Quantum thermodynamics in photosynthesis
A study led by researchers with the U.S. Department of Energy’s Lawrence Berkeley National Laboratory (Berkeley Lab) and the University of California (UC) at Berkeley reports that the answer lies in quantum mechanical effects. Results of the study are presented in the April 12, 2007 issue of the journal Nature.
Through photosynthesis, green plants and cyanobacteria are able to transfer sunlight energy to molecular reaction centers for conversion into chemical energy with nearly 100-percent efficiency. Speed is the key – the transfer of the solar energy takes place almost instantaneously so little energy is wasted as heat. How photosynthesis achieves this near instantaneous energy transfer is a long-standing mystery that may have finally been solved.
“We have obtained the first direct evidence that remarkably long-lived wavelike electronic quantum coherence plays an important part in energy transfer processes during photosynthesis,” said Graham Fleming, the principal investigator for the study. “This wavelike characteristic can explain the extreme efficiency of the energy transfer because it enables the system to simultaneously sample all the potential energy pathways and choose the most efficient one.”
One of the most sensitive signatures of phytoplankton optical properties is chlorophyll fluorescence. The coloration of phytoplankton is a consequence of evolutionary selection of pigments that can absorb and transfer excitation energy to photosynthetic reaction centers, where the excitation energy (in the form of an “exciton,” an excited state within a lattice structural matrix) can be used to induce physical charge separation.Phytoplankton comprises at least eight taxonomic divisions (the equivalent of animal phyla), each of which has one or more distinctive light-harvesting pigments. Excitation energy is transferred from pigment to pigment within a protein scaffold via either Forster resonance or excitation coupling (Falkowski and Raven, 1997). The excitation transfer almost always proceeds “downhill” (i.e. to longer-wavelength pigments).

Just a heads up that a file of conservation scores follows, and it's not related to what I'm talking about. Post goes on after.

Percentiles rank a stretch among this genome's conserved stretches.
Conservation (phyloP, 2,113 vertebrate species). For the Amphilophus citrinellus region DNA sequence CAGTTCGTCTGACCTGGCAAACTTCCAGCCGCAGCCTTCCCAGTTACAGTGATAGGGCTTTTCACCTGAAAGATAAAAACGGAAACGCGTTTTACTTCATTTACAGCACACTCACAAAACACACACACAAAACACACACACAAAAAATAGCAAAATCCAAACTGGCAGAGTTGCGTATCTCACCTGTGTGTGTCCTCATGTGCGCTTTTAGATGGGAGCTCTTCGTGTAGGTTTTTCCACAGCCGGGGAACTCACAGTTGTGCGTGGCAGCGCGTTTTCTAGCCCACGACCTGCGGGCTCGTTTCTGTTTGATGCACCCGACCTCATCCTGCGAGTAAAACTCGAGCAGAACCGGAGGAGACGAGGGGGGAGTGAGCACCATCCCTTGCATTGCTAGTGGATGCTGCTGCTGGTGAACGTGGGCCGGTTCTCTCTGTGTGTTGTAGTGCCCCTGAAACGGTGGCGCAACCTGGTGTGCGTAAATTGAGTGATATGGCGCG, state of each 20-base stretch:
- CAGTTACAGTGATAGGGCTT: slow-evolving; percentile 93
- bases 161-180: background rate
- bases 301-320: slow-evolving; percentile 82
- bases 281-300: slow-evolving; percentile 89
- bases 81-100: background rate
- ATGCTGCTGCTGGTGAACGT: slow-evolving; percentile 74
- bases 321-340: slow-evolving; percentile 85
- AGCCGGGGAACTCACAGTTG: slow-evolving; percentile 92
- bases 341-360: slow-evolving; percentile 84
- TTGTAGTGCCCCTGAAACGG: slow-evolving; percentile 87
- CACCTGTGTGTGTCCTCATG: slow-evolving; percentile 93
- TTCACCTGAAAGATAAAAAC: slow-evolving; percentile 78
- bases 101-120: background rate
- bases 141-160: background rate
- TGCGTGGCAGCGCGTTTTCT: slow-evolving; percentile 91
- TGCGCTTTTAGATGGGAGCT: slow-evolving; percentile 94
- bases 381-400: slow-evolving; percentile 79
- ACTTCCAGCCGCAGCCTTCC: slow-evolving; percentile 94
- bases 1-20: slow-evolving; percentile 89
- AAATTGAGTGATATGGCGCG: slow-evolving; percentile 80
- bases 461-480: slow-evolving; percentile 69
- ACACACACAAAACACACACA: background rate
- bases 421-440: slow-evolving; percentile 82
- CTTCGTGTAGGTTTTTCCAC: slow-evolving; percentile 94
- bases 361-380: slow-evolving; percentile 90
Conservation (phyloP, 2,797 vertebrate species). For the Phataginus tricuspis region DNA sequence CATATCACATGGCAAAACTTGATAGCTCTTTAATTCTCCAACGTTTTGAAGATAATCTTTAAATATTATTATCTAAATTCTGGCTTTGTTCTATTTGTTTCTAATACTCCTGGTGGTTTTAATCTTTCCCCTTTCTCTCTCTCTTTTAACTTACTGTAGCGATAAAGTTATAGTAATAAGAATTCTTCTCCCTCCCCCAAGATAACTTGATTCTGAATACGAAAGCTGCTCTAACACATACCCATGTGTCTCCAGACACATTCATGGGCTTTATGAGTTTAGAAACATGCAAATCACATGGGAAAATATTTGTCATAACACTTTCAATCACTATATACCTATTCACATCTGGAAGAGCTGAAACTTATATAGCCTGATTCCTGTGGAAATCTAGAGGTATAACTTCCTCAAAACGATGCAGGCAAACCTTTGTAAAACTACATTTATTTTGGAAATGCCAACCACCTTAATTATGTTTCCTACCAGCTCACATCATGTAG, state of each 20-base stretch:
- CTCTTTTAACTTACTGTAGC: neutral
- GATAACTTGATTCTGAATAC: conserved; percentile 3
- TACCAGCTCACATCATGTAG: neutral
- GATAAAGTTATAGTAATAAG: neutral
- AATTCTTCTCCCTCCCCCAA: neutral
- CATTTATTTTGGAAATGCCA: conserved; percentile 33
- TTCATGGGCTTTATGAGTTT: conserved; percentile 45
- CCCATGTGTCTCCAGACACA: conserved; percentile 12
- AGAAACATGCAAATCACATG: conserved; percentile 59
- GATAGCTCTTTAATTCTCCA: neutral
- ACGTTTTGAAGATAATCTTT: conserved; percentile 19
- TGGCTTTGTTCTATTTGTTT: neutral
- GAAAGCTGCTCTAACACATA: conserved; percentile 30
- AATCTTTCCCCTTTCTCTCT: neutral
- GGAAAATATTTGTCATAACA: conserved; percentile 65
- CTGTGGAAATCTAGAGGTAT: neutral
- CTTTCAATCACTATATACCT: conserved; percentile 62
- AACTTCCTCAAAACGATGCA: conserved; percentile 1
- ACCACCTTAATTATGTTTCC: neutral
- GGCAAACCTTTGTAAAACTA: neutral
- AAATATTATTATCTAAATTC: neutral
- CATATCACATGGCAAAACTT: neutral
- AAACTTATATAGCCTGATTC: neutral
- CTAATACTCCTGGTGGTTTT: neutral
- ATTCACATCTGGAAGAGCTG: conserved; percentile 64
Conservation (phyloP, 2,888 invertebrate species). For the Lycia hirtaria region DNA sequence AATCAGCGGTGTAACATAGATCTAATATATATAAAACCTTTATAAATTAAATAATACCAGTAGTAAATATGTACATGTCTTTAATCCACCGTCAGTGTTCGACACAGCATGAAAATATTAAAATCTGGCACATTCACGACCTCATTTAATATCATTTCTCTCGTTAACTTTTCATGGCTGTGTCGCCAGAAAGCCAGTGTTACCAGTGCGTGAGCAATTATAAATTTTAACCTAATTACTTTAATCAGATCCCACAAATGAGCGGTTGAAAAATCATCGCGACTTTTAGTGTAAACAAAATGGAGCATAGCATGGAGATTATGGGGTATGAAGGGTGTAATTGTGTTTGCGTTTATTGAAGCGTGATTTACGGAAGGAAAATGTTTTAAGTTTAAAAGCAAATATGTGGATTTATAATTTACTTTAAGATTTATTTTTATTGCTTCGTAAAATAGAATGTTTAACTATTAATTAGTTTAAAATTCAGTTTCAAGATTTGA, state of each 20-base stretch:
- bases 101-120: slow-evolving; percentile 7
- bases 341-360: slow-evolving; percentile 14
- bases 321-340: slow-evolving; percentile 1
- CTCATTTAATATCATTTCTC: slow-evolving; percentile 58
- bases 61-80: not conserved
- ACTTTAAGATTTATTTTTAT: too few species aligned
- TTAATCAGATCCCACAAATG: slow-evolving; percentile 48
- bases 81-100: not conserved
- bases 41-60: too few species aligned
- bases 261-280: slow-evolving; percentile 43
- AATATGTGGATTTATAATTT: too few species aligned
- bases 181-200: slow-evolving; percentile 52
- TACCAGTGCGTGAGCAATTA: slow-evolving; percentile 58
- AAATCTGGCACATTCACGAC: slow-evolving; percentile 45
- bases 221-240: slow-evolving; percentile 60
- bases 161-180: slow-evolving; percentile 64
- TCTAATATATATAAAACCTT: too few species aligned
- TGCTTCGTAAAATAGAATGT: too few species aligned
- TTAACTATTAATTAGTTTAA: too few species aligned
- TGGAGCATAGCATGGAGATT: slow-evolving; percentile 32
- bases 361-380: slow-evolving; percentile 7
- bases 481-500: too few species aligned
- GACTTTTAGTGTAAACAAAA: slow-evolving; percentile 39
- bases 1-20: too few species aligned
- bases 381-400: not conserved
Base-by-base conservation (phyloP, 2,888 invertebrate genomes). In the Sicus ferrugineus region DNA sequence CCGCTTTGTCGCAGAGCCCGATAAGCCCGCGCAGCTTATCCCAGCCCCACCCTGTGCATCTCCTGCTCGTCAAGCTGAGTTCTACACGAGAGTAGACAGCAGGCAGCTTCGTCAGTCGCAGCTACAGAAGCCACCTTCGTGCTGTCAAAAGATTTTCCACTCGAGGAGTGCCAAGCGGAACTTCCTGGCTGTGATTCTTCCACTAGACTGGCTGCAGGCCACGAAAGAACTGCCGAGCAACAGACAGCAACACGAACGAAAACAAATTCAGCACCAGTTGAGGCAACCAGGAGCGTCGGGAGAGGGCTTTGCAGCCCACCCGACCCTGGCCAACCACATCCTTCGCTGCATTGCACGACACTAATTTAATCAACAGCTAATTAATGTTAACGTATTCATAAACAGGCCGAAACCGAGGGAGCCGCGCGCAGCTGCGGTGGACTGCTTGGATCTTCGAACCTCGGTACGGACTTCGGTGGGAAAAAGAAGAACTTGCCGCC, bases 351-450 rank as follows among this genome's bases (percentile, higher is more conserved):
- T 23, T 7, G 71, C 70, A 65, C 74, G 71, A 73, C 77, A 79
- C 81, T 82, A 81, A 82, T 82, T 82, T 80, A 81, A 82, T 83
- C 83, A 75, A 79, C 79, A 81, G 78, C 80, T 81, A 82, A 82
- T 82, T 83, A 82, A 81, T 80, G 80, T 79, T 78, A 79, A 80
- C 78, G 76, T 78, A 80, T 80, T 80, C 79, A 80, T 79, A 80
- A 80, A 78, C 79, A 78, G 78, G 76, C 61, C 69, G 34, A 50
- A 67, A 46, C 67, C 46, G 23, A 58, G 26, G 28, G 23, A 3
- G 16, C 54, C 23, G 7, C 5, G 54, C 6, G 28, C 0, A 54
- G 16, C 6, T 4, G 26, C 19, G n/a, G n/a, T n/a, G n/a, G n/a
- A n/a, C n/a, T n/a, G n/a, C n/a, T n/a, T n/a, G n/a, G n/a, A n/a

The terminus of excitation transfer is chlorophyll a, from whence a fraction of the excitation energy is emitted to the environment in the red portion of the spectrum (centered at 683 nm). In vivo, chlorophyll fluorescence competes for excitons with two other energy-dissipating processes, photochemistry and nonradiative energy dissipation (heat). As such, it is possible to relate changes in chlorophyll fluorescence quantitatively to the quantum yield of photochemistry.
There are several interesting connections between bio-optics, biogeochemistry,upper ocean physics, and the biological pump. As described earlier, primary productivity and phytoplankton biomass are dependent on photosynthetic processes, which implicitly involve the availability of light (e.g., PAR) and nutrients. Macronutrients (e.g., nitrate, silicate, and phosphate) and micronutrients (e.g., iron) are important. The spectral quality of light varies with depth and is important for specific phytoplankton species with special pigmentation or photoadaptive characteristics, as described earlier (e.g., see also Bidigare et al., 1990; Bissett et al., 1999). Light exposure for individuals is affected by variation in physical conditions, including mixed layer depth, turbulent mixing, and currents as well as incident solar radiation, which varies in time and space (e.g., astronomical forcing, cloud variability). An important feedback concerns the modulation of the spectral light field at depth as phytoplankton concentrations and communities wax and wane. The determination of primary production in the upper ocean is a vital step in quantifying the carbon flux associated with the biological pump (Laws et al., 2000). Fundamental measurements and models have been developed to estimate primary production . Such models often use measurements of chlorophyll a concentration and PAR. The choices of values for spectral absorption and quantum efficiency are often critical, as both of these parameters can vary in time and geographically.
Thus in summary we can see the importance of the spectral wavelengths and species for photosynthesis ,the transformation of energy from radiative to chemical energy, the limitations for absorbtion and modulation of thermal radiation in the oceans by the biosphere.A system of inter and overlying sets,which when studied in isolation seem trivial but as a dynamic system in total, show us a complex non linear "engine"that undercorrects and overcorrects due to self organisation and autocatalytic mechanisms.